Fear of causing too many red faces in doctors' surgeries could be stopping the message from getting through to young people about the importance of chlamydia screening and treatment, a study shows.
Not enough GPs are promoting tests for the sexually transmitted infection and fail to prominently display posters and leaflets because they fear it will upset the sensibilities of their patients, the BMC Public Health journal reported.
A snapshot study of 25 practices in England also found most staff are not routinely offering tests to the target population of 15 to 24-year-olds.
The researchers said that while it may not quite be a case of 'no sex please, we're British', a taboo still seems to surround talking about sex and the health issues involved. They added education is needed to change staff attitudes towards sexual health.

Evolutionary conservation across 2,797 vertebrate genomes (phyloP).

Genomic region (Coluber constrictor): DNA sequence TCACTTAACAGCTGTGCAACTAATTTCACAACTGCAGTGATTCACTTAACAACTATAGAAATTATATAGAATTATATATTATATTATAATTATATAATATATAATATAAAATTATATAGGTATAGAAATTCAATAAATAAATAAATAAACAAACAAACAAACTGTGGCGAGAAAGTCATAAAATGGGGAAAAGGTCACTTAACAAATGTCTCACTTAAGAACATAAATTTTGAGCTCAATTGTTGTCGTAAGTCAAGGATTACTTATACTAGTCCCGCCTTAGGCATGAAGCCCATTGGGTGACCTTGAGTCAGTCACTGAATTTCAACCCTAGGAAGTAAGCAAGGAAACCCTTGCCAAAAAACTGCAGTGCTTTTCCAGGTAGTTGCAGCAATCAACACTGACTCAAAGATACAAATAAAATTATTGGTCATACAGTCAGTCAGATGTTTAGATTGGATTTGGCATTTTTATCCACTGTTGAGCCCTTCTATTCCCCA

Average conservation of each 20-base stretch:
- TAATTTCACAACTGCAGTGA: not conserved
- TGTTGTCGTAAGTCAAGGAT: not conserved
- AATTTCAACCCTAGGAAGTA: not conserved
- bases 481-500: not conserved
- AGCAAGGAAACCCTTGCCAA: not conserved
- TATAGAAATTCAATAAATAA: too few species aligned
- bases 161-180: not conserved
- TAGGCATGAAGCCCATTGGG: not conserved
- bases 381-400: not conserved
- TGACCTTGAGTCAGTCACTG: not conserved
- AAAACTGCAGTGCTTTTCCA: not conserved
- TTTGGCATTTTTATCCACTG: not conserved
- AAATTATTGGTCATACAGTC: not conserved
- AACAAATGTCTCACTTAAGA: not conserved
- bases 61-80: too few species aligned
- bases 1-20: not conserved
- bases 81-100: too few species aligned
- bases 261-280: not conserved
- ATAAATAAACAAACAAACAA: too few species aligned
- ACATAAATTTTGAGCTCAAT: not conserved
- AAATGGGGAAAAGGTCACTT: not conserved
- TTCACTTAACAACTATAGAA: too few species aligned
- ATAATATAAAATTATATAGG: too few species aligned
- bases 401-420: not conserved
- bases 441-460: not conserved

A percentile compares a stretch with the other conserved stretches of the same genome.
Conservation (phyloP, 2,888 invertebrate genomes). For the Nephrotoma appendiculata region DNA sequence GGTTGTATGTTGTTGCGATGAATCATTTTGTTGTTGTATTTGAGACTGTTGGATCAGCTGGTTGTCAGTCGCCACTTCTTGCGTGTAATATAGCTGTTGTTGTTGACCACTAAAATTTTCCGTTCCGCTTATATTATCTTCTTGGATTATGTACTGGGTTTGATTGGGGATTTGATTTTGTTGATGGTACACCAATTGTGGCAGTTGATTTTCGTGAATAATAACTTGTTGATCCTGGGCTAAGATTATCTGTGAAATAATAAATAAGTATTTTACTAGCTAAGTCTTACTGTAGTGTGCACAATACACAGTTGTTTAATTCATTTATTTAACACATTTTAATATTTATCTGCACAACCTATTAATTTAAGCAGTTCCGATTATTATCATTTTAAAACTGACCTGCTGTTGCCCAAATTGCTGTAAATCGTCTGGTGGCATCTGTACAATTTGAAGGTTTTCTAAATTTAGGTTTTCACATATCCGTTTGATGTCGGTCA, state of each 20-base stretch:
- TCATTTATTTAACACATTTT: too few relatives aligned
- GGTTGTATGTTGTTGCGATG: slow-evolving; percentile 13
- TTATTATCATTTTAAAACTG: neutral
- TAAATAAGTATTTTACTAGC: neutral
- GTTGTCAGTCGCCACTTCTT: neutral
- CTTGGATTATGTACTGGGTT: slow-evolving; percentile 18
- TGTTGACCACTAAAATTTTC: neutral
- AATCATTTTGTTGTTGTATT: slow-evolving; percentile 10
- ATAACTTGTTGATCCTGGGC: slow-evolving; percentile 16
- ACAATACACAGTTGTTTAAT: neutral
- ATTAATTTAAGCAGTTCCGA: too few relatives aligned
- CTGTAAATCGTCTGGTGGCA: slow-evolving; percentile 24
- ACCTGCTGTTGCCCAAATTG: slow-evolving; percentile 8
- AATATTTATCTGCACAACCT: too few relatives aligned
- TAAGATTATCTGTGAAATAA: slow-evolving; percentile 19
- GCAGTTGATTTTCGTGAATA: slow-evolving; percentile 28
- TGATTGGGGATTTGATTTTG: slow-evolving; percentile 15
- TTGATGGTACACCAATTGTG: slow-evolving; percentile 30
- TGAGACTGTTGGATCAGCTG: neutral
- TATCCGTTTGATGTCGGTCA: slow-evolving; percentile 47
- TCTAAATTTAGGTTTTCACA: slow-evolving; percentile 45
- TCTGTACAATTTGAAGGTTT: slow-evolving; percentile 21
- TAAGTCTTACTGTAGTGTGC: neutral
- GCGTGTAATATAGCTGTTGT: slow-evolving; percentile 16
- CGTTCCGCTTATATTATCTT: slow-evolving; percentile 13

Chlamydia is the most common sexual infection, with 120,000 new cases diagnosed last year. Young people account for more than 60% of them.
It is known as the "silent infection", as it often shows no symptoms, but if left untreated can cause infertility.
Study leader Dr Cliodna McNulty said: "It's not just about making the promotional material available, it's about making sure they're used as well as educating GPs and other staff about how to follow up their use."